The department represents the “point of contact” for all regional history numismatic matters. In addition to maintaining the museum’s collections, it is responsible for the scientific recording of the ongoing accrual of coin finds and advising and supporting other State museum institutions on numismatics.
Both the coin and medallion collection as well as the sigillographic (the study of seals) collection has been of central interest since the museum was founded. After blossoming in the 19th century the collection receded somewhat into the background in the first half of the 20th century. In the year 1943 it was requisitioned for the planned Führermuseum and not returned until 1945.
Since the 1970s, continuous targeted additions have been made to the inventory of the "Obderennsia" collection, according to the means available. After WWII, the sigillographic collection was largely handed over to the OÖ. Landesarchiv [Upper Austrian State Archive] and returned to the Oberösterreichisches Landesmuseum in 2013. The Kastner coin collection (Greek and Roman coins) and Eiselmayr endowment (Austrian coin scales and weights) represent the latest important endowments.
The numismatic portfolio currently includes around 60,000, approx. 8,000 objects of which are in the sigillographic collection. The numismatic collection contains above all coins and currency, medallions and their derivatives, as well as objects relating to the history of money and finance. The general collection contains objects from ancient Greece to the present, including an extensive inventory of Roman coins.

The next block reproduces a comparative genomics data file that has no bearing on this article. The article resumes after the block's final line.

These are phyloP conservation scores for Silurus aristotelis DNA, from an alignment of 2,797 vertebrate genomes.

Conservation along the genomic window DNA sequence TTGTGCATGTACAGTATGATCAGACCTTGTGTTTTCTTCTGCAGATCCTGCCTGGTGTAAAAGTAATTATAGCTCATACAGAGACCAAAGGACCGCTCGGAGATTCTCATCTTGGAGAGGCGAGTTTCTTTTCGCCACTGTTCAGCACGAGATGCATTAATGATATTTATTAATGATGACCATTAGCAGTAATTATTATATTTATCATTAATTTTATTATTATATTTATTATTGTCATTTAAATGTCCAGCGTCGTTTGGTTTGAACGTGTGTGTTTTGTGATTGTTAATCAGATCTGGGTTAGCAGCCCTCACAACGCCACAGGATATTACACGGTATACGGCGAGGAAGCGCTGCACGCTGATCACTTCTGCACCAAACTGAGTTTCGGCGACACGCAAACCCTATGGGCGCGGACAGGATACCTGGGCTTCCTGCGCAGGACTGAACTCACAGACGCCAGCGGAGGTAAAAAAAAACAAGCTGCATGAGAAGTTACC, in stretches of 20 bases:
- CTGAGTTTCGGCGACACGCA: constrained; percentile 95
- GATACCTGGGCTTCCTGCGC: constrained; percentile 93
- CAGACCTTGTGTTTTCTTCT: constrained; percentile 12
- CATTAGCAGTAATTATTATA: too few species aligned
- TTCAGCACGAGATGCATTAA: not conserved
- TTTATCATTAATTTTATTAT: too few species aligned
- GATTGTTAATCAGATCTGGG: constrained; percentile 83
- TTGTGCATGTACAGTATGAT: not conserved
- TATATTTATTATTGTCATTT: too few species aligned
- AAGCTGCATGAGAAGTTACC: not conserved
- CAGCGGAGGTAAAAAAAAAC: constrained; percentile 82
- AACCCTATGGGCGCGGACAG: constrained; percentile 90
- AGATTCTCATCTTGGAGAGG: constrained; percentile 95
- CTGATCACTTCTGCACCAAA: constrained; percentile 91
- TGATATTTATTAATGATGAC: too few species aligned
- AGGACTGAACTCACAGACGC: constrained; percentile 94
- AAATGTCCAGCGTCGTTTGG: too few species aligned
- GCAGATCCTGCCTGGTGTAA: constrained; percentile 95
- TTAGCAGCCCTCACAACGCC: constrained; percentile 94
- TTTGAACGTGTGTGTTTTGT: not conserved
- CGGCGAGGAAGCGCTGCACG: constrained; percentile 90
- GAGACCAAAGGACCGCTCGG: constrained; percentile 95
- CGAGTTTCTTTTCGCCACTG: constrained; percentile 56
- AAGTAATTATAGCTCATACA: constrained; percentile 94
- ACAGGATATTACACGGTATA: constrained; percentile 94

The “Obderennsia” collection includes all of the numismatic objects manufactured in and for Upper Austria. These also include all of the coins found on the territory of today’s Federal State of Upper Austria from the Celtic era to Modernity.
A cross section through the collection portfolio is on display in the Schlossmuseum Linz’s permanent exhibition (“Münzkabinett”).
Research focuses are on one hand the continuation of the catalogue raisonné "Numismata Obderennsia", which aims to collect all of Upper Austria’s numismatic objects, while the registration of and publication on the coins found is also a main source for the history of the historic currency. The development of a scientific inventory catalogue, also for Upper Austria’s other museums, represents an additional area of responsibility.